Format

Send to

Choose Destination
Anesth Essays Res. 2019 Jul-Sep;13(3):476-480. doi: 10.4103/aer.AER_101_19.

Comparison between Position Change after Low-Dose Spinal Anesthesia and Higher dose with Sitting Position in Elderly Patients: Block Characteristics, Hemodynamic Changes, and Complications.

Author information

1
Department of Anesthesia, Faculty of Medicine, Fayoum University, Fayoum, Egypt.

Abstract

Background:

Large numbers of patients are presenting for surgeries with aging-related pre-existing conditions that make them at higher risks of adverse outcomes. Hemodynamic instability due to high sympathetic nerve block largely limits the use of conventional dose spinal anesthesia in high risk elderly patients.

Aims and Objectives:

We aimed to compare the hemodynamic stability and the block characteristics in low dose spinal anesthesia (5 mg) with immediate position change into supine position versus higher dose of spinal anesthesia (10 mg) with maintaining patient position in sitting position for 3 minutes after the block in elderly high risk population.

Settings and Design:

This study was a prospective randomized controlled double-blinded clinical study.

Materials and Methods:

This study was carried on 70 patients of American Society of Anesthesiologists physical status classes I, II, and III aged 50 years old and above, who were scheduled for elective knee and below knee orthopedic surgeries expected to last for 40-60 minutes under spinal anesthesia. Patients were randomly allocated into two groups: group (A) Sitting group n= 35 patients that received 10 mg hyperbaric bupivacaine 0.5% in 2 mL volume intrathecal at level lumbar (L4-5) in sitting position and remained in this position for 3 minutes before turning supine. And, group (B) Supine group n = 35 patients received 5 mg (low dose) intrathecal hyperbaric bupivacaine in 2 mL volume (1 mL hyperbaric bupivacaine 0.5% diluted with 1 ml sterile distilled water) at L4-5 in sitting position then turned supine immediately. The injection will be in the midline over 30 seconds by 25 gauge(G) Quincke needle. We measured the changes of mean arterial blood pressure, heart rate, O2 saturation and the incidence of hypotension and bradycardia intraoperatively as a primary outcome. Also, we measured the characteristics and the duration of the sensory and motor blocks, the duration required till return of bladder function and the satisfaction levels of both the patients and the surgeons as secondary outcomes.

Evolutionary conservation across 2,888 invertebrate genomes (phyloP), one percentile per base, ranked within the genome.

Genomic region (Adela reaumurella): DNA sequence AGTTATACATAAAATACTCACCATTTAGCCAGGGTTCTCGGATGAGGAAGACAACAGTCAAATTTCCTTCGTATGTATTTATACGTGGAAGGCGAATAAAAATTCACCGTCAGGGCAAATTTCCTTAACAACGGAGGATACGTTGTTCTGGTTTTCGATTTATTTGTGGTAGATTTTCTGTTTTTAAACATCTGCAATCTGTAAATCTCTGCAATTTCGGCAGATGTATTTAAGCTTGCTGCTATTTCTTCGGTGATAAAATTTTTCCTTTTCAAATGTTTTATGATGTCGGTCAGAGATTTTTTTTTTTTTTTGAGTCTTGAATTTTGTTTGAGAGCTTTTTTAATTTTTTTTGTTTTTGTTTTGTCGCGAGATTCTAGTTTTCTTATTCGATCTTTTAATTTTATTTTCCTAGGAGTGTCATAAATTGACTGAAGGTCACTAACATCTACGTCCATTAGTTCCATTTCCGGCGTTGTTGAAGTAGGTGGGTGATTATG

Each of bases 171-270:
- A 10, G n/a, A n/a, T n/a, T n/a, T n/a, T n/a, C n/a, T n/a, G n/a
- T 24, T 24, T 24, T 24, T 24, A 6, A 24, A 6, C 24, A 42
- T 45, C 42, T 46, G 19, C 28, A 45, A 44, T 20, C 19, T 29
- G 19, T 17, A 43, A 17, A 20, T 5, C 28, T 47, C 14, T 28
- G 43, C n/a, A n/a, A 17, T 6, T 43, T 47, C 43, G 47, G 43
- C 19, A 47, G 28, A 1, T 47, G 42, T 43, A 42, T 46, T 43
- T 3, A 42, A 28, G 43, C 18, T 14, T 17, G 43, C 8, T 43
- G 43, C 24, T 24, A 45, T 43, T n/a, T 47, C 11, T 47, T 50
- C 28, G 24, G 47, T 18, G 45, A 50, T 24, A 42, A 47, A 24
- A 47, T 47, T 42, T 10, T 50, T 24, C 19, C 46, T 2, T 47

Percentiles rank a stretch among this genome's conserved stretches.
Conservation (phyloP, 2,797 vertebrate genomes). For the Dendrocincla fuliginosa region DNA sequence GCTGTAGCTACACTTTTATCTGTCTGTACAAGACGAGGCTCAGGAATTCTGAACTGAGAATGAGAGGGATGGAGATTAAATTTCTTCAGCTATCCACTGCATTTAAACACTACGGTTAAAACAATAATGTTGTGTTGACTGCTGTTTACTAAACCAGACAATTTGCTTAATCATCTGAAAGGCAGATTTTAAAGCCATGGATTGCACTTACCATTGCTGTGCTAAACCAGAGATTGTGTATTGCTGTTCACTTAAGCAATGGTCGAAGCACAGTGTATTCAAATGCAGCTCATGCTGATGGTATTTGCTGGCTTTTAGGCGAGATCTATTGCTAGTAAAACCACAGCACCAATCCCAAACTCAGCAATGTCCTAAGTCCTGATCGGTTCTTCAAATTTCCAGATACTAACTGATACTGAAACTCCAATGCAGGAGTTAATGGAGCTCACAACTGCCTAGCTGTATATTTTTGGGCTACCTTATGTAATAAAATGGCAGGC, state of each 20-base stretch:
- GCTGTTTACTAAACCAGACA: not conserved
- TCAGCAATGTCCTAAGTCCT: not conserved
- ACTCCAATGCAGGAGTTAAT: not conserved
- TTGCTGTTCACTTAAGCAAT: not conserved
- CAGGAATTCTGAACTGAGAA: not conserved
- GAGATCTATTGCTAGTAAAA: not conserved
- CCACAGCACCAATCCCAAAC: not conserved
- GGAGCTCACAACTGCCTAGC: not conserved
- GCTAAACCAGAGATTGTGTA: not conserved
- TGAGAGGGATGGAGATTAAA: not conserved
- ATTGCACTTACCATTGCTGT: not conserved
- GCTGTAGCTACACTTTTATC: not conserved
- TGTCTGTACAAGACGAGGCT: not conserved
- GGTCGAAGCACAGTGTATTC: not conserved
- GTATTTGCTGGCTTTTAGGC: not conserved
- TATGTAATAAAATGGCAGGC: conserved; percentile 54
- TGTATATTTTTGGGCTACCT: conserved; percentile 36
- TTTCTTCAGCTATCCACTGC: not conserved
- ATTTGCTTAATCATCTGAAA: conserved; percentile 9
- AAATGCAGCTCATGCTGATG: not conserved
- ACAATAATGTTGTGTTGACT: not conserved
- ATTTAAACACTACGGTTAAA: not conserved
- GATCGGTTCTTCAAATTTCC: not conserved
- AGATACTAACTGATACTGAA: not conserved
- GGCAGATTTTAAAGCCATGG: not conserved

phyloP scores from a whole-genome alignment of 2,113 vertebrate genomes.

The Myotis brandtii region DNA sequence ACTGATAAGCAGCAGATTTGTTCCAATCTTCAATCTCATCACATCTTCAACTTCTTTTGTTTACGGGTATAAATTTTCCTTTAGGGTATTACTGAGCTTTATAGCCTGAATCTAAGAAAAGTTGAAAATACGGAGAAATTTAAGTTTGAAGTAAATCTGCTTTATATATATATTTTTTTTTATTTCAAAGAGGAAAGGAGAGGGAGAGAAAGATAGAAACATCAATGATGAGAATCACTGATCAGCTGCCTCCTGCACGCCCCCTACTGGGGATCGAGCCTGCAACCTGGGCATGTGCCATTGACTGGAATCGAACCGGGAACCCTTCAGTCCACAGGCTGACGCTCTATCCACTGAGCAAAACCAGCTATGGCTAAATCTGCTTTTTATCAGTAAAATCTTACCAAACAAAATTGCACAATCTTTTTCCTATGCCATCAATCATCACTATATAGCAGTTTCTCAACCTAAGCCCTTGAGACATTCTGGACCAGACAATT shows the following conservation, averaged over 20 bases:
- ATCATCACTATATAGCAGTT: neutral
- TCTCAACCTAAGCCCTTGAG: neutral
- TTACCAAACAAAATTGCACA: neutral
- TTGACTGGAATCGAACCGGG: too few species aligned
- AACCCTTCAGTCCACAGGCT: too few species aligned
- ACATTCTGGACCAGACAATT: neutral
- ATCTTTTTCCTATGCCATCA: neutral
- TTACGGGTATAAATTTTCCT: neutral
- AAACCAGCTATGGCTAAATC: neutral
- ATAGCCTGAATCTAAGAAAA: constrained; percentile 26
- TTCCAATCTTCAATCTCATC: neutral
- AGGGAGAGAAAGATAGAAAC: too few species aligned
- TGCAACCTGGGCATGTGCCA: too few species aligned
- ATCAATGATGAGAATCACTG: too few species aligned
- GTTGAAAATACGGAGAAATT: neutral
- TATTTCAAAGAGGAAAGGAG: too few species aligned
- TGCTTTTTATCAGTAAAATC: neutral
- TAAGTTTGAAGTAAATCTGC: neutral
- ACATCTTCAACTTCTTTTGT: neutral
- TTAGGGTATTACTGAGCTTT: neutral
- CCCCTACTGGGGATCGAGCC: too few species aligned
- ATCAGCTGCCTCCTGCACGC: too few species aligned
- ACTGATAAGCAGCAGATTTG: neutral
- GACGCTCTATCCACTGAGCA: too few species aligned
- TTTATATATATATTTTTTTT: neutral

Statistical Analysis Used:

Student's t-test and Chi-square test were used for analysis.

Results:

As regards hemodynamics, mean arterial blood pressure and heart rate were significantly lower in group A compared to group B; P-value <0.05, during the intraoperative period, while MABP and HR were significantly decreasing in group A during the initial intraoperative period at 5 min, 10 min, 15 min, 20 min, 25 min, 30 min and 35 min, but in group B these parameters were statistically insignificant throughout the whole procedure P-value >0.05. As regards oxygen saturation, there were no significant differences between both groups or within the same group during the whole intraoperative period. Comparing sensory and motor blocks, sensory block was significantly higher and motor block was significantly dense in group A compared to group B during the first intraoperative period at 5 min, 10 min, 15 min, 20 min and 25 minutes. The recovery times from sensory and motor blocks were significantly longer in group A compared to group B (P-value <0.001). Also, the void recovery time was significantly longer in group A (129.29 ± 5.87 min) compared to group B (114.77 ± 8.24 min). In group B, patient satisfaction was significantly better (25 excellent/ 10 good) compared to group A (10 excellent/25 good). Also, surgeon satisfaction was statistically significantly better in group B (23 excellent/12 good) compared to group A (14 excellent/21 good). As regards side effects, in group A, 3 patients had to receive ephedrine due to significant reduction in MABP while no patients in group B had significant hypotension or bradycardia throughout the intra operative period.

Conclusion:

We concluded that the use of small dose of heavy bupivacaine 0.5% (5 mg) with immediate patient position changing to supine position provided good spinal block characteristics in elderly population without any hemodynamic side effects, also with better patient and surgeon satisfaction levels compared to higher doses of heavy bupivacaine (10 mg) even if we maintained patient position in the sitting position for 3 min after the block.

KEYWORDS:

Hemodynamic changes; high-risk elderly population; low-dose spinal anesthesia; position change

Supplemental Content

Full text links

Icon for Medknow Publications and Media Pvt Ltd Icon for PubMed Central
Loading ...
Support Center